26 Years After Passage of the ADA, Enforcement Is Still Necessary
July 26, 2016

July 26, 2016 marks the 26th anniversary of the passage of the Americans with Disabilities Act. The 26th also marks the start of an important trial to enforce the ADA against discriminatory policies by AAA and Automobile Club of Southern California (“ACSC”). The trial will highlight the continuing need for disabled persons to enforce their rights under the ADA to stop discrimination.

Christie Rudder, a disabled wheelchair user, claims she was left stranded for 6 hours in a deserted L.A. strip mall when she broke down on the freeway because she could not climb into a tow truck because of her disability. (Rudder v. Automobile Club of Southern California and The American Automobile Association, et al., Case No. 8:14-cv-247.) From Fresno to California, over 6 million people are Automobile Club of Southern California members. However, during litigation, Ms. Rudder discovered the Automobile Club of Southern California only contracts with two companies that have a truck that may accommodate a AAA member that uses a wheelchair. The lack of resources demonstrates why disabled members are left stranded.

Instead of providing transportation with their towed cars, ACSC’s policy is the “friends and family plan”—telling disabled members to get friends and family to pick them up. The ADA requires businesses to modify their policies and practices to provide “equal benefits” to disabled members. However, AAA/ACSC do not follow their own policies and have not made accessible resources available so that the “policies” can be followed.

Claims by disabled members that AAA/ACSC leaves disabled members stranded are not isolated incidents. As far back as 2005, a wheelchair user claimed she was left stranded in her car for 6 hours, after breaking down because of ACSC’s discriminatory policies. In 2013 another disabled member claimed he also faced the same discriminatory policies and was left stranded after breaking down. The 2013 lawsuit was settled without ACSC agreeing to any changes to its policies, or any new resources to provide equal benefits for disabled members when they require emergency roadside services.

After Ms. Rudder filed two lawsuits for separate incidents, another lawsuit claiming another two incidents was filed, raising the same claims of discrimination during emergency roadside calls.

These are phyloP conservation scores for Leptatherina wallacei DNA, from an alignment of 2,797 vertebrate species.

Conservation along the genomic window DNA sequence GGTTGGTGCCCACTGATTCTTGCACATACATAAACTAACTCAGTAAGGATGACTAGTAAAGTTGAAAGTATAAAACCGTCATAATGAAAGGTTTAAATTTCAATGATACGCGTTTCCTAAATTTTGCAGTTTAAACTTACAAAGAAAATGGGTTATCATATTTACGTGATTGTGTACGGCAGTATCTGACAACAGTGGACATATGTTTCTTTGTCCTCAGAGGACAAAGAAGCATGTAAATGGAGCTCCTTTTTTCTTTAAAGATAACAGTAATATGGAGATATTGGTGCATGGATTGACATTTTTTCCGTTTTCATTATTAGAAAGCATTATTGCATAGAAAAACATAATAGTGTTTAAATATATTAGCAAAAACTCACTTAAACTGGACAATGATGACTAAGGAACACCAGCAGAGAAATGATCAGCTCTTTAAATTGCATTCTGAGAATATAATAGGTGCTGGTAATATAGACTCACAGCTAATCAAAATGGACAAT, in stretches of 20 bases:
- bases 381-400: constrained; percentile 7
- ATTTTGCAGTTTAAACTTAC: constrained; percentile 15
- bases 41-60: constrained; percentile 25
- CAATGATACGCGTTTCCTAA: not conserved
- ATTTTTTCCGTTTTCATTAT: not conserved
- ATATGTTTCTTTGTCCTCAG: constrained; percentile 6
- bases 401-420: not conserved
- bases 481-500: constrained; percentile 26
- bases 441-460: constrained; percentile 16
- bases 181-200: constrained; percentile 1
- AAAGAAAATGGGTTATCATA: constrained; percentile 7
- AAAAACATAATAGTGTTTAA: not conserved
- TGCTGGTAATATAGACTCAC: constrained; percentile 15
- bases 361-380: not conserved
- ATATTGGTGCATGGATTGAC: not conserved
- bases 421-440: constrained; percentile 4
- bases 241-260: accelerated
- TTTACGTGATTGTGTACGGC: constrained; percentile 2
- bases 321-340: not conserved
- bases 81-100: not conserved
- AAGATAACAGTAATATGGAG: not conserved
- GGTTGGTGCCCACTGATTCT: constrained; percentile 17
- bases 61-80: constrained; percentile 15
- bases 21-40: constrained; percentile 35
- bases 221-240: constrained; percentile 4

The primary means of enforcing the ADA is through private lawsuits. This time, Ms. Rudder will not agree to a quick and cheap settlement that allows AAA/ACSC to continue the “friends and family” plan forcing disabled members to find their own way home.

For more information, please call Patricia Barbosa at (949)370-9942 or email pbarbosa at barbosagrp.com

Federal Judge Issues PERMANENT Injunction
April 22, 2014

Federal judge orders permanent injunction to stop discrimination against disabled borrowers at NuVision Credit Union and orders payment of $160,000 to disabled vet denied a loan because he was blind.

HUNTINGTON BEACH, Calif., April 22, 2014 – Following a jury verdict, Central District Court Judge Margaret Morrow issued a permanent injunction against Huntington Beach-based NuVision Credit Union for violations of the Americans with Disabilities Act ("ADA") and the Unruh Act for discrimination against a blind credit union member, who was denied a loan because he did not have a valid driver’s license. The Court issued the injunction ordering NuVision to modify discriminatory policies and provide ADA training and written policies concerning its loan policies to ensure that NuVision complies with its obligations under the ADA and Unruh Act. The injunction against NuVision is immediate and is permanent “as long as the ADA and/or Unruh Act remain in effect.”

“Judge Morrow also ordered payment of a jury award of $160,000 damages, which includes punitive damages based on a finding of intentional discrimination,” explained civil rights attorney Patricia Barbosa. “This injunction is unique in that it is immediate and permanent,” Barbosa continued. The injunction and award of damages should act as an example for other businesses that fail to modify policies which discriminate against disabled persons. NuVision may have felt that Mr. Acosta should not be given a loan without a driver’s license, but this policy had no rational basis for excluding blind persons from seeking loans. To the fact that they maintained their discriminatory policies, even when told of the resulting discrimination, is why the jury awarded punitive damages against NuVision.

Civil rights attorney Patricia Barbosa, the founder of Barbosa Group, who has more than 25 years of experience enforcing civil rights stated “The Court’s issuance of a permanent and immediate injunction to stop discrimination is encouraging at a time when the press and businesses try to paint all plaintiffs as frauds and fakes”. "Full and equal justice means just that, equality of participation and opportunity. Let’s hope businesses take a close look at policies and do the right thing.”

For more information, please call Patricia Barbosa at (949)370-9942 or email pbarbosa at barbosagrp.com